17 Tips to Master Dimensions in Revit — REVIT PURE

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This guide takes a deep dive into Revit dimensions. You will learn the difference between the different types and you’ll master the type properties to create all dimensions you need.

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There are multiple types of dimensions in Revit. In this post, we’ll focus on the Aligned type, which is the most commonly used. However, the features are similar from one dimension type to another.

Before going through advanced dimension parameters, let’s do a quick overview of the basic features. Create an aligned dimension by using shortcut DI. You must click on references to create the dimension. Use the tab key to cycle between close references.

When you click on a dimensioned element, the value becomes blue. Change the value and the element moves

Dimensions can be used with multiple references. Click a point in the white void to complete the dimension. Use the Edit Witness Lines tool in the contextual tab to adjust the references.

2- Understand Dimensions Type PARAMETERS

For the Aligned Dimension type, there are 42 type parameters. That’s quite a lot! Let’s go through them.

3- Understand Continuous vs Baseline vs Ordinate

The first parameter that can be modified is Dimension String Type. There are 3 options: Continuous, Baseline and Ordinate. In the image below, you can see the difference between the types. In the next pages, we’ll focus on the Continuous option, which is the most commonly used.

4- Set WITNESS & DIMENSION LINES OPTIONS

Dimension Line Extension refers to extension lines perpendicular to the elements being dimensioned.

Witness Line Extension refers to exterior extension lines parallel to the element being dimensioned.

Witness Line Control: There are two options: Gap to Element lets you decide the distance between the element and the witness line. Fixed to Dimension Line lets you set a specific length for the witness line.

Witness Line Gap to Element controls the default distance between the dimensioned element and the witness line. Only available if you use the Gap to Element option.

This is the default distance. It is possible to customize this value of each dimension instance by selecting the dimension and dragging the blue dots of the witness line.

Witness Line Length: When the Fixed to Dimension Line option is selected, you set a specific line to the entire witness line. Distance to the element doesn’t matter.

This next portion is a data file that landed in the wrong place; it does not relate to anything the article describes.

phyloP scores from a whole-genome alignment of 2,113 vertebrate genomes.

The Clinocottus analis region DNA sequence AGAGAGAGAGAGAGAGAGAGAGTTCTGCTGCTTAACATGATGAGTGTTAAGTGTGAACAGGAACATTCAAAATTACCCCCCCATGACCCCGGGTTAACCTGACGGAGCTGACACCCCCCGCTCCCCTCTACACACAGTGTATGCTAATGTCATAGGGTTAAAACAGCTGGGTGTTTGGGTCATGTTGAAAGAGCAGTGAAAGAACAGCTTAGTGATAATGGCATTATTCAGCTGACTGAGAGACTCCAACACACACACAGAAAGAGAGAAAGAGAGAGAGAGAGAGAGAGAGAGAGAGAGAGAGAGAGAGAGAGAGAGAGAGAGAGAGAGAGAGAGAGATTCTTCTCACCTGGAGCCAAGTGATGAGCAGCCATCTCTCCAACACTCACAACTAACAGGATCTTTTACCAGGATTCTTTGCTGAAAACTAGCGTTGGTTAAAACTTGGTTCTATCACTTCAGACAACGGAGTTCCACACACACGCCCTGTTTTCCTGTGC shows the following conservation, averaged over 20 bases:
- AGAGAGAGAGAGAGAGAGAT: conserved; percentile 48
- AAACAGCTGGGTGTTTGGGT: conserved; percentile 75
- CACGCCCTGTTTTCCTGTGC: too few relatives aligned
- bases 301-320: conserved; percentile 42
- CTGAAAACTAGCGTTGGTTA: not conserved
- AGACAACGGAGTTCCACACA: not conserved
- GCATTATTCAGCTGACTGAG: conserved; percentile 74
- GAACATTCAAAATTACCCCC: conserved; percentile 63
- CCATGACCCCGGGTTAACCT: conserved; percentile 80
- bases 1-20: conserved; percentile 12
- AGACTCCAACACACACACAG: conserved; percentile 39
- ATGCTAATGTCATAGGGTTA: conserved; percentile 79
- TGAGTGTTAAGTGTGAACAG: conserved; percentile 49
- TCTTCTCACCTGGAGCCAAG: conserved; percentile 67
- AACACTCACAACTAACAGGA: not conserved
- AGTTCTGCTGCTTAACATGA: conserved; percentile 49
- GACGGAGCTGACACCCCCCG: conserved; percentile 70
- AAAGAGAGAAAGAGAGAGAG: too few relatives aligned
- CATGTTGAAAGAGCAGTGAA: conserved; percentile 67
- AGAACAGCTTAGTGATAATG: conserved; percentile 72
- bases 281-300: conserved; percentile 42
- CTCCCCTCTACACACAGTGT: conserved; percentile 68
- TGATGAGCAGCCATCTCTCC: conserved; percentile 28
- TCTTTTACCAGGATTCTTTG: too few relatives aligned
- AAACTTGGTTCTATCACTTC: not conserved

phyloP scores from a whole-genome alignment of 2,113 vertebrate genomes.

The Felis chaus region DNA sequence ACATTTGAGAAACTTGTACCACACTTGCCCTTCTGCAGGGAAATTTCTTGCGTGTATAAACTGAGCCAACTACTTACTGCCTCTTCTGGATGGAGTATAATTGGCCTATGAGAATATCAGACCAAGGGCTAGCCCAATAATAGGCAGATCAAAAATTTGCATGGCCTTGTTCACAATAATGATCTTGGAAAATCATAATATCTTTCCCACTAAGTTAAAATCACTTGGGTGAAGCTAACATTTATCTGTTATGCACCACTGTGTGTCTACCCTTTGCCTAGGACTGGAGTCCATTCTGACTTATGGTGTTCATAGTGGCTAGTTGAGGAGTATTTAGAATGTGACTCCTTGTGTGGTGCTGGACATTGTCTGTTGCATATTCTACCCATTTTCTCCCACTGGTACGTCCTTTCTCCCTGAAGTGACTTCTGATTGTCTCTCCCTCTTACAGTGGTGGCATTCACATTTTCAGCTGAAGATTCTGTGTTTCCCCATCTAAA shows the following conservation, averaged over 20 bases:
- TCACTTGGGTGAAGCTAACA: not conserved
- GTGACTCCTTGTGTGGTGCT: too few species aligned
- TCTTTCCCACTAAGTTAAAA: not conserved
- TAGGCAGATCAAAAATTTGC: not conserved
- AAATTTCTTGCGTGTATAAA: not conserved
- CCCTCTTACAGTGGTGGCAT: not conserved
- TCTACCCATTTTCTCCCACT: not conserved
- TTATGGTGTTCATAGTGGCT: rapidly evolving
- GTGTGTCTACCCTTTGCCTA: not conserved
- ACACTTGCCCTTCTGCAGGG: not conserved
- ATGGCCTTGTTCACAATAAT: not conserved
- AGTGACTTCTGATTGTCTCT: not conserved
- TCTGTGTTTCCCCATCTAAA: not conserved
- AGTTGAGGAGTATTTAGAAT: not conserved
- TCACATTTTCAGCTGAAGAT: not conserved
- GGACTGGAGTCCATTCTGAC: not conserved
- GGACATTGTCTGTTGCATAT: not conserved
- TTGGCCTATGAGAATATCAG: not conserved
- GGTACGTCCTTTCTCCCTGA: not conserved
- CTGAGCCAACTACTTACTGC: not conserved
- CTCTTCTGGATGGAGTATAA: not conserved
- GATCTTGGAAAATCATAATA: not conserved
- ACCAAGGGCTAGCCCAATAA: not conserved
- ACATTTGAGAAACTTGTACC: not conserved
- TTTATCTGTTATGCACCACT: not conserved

Leader Type: pick between arc and line. The leader only shows up if you move the dimension value away.

5- Set Tick Mark STYLES

In the next tip, you’ll learn how to assign tick marks. But first, you need to learn where to find these styles and create your own.

Go to the Manage tab. Click on Additional Settings. Under Annotations, select Arrowheads.

Here, you can see all styles available in your project. You can create a new style by duplicating an existing one. Here are examples of tick marks you could create and use:

6- Set Tick Marks

Now that you’ve created multiple tick mark styles, you can assign them. There are 4 different mark parameters you can set.

The first is the Witness Line Tick Mark, which is placed at the extremity of the witness line. This isn’t used very often.

Then, there is the main Tick Mark parameter. This is the tick you are most likely to use. You can see two different options below.

Notice that in case of a line being used, you can set the width of the tick with the Tick Mark Line Weight parameter.

Then, you can set a Leader Tick Mark. It only appears if you drag the value away from the dimension.

7- Set Centerline Options

The centerline options automatically appear when you dimension an object based on its center. For example, we dimension a round family with a witness line in the center. Three parameters can be used here: The Centerline Symbol, with the CL letter. Then, the Centerline Pattern, which is a dash. Finally, the Centerline Tick Mark, which is a filled box.

The centerline visual settings are only active when the dimension witness lines are referring to the center of an element. The other parameters use the standard settings.

The Centerline Symbol is a loadable generic annotation .rfa family.

8- Set INTERIOR TICK LINES

The Interior Tick Mark appears whenever you have three or more witness lines. The extremities use the Tick Mark option, while the interior references use the Interior Tick Mark.

As you can see below, we use an arrow tick mark with diagonal lines for the interior.

There is an option called Interior Tick Mark Display. The Dynamic option will typically ensure that the Tick Mark value is used everywhere, including for the interior marks. Use the Always Show option to display the Interior Tick Mark you’ve selected.

9- The “Arrows” TICK MARKS Automatically Reverse When DimensionS ARE Too Small

If the arrows are too tight, they will automatically reverse and place themselves on the exterior side of the dimension instead.